FYI: This means the email is of low urgency and can be filed and read later, if needed. When this is accompanied by a good subject line, it facilitates search and retrieval if and when the information becomes important.

After the header, include enough information to allow the receiver to triage the message. This is where your verbs from come in. A clear verb and a specific noun make for a good subject line.

For example:
Action Required COB: Choose Presentation Title
Action Required Friday 14th: Validate ERP project committee membership
Primer for Friday Bid Meeting: Read Context for Bid go no-go decision
FYI: New Fourth Floor Layout Plans

After a great subject line, the next most important thing to making emails serve us well is the quality of the very first line. It should be a short as possible and should focus on the required action. It will overlap with the subject line. That’s good; our busy brains need repetition of the important stuff.

Here are some examples:
I have attached the draft presentation for our pitch to ACME on Thursday. Please review and identify areas where we could better communicate our differentiators and benefits. No need to comment on style or layout, that comes later.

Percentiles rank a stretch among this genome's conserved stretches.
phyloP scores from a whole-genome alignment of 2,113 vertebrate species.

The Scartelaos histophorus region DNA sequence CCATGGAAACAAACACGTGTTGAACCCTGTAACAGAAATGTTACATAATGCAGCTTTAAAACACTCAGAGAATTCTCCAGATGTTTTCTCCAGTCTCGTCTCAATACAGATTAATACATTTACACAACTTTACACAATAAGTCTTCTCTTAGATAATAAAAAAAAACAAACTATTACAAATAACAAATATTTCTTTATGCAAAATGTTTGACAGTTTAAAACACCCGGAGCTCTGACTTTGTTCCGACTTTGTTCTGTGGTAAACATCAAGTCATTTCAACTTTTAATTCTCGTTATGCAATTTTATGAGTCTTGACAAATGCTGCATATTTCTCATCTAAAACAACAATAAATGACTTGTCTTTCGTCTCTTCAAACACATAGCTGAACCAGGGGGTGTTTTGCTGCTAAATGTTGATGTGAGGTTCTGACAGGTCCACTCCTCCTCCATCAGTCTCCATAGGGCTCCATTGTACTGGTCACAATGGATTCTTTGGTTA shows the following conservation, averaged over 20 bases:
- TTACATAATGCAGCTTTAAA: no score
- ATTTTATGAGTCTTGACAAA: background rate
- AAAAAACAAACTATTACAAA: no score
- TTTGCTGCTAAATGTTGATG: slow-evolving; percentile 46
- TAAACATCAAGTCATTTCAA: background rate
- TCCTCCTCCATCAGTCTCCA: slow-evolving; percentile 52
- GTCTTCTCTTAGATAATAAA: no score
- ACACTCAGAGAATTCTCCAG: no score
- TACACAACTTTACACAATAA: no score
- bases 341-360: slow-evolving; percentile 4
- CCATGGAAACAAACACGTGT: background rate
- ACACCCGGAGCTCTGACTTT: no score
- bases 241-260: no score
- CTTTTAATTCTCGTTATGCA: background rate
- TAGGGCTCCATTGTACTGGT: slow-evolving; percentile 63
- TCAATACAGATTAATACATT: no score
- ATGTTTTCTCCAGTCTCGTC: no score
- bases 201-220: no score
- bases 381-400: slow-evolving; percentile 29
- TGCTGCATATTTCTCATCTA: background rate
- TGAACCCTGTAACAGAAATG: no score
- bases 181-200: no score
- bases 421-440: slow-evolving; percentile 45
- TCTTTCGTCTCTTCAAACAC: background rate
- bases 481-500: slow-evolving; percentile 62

[Notice that the verbs are review and identify, and the key nouns are differentiators and benefits.]

Below is the list of proposed ERP project committee members. Review and: a) approve members that you agree with; or b) disagree with members and provide rationale; and c) recommend an alternate member for any you would replace.

This is the background for our Friday meeting where we’ll make the go, no-go call on the Optima bid. Read the material and come prepared to vote “go,” “no-go,” or “go with conditions.” Send any conditions to Amy by Thursday COB so we can show them on screen.

Leave two or three lines blank before including any other content in your email. That will make the action line really pop. If you have different actions for different recipients, put those instructions in the content section. Make it succinct and clear and only include the material that supports the required action.

Take a quick pass over your message with the primary goal of making it more effective at getting the receiver to do what you need them to do. At the same time, fix typos, and read for tone. Be careful to avoid judgment words that might trigger a reaction that you’re not looking for.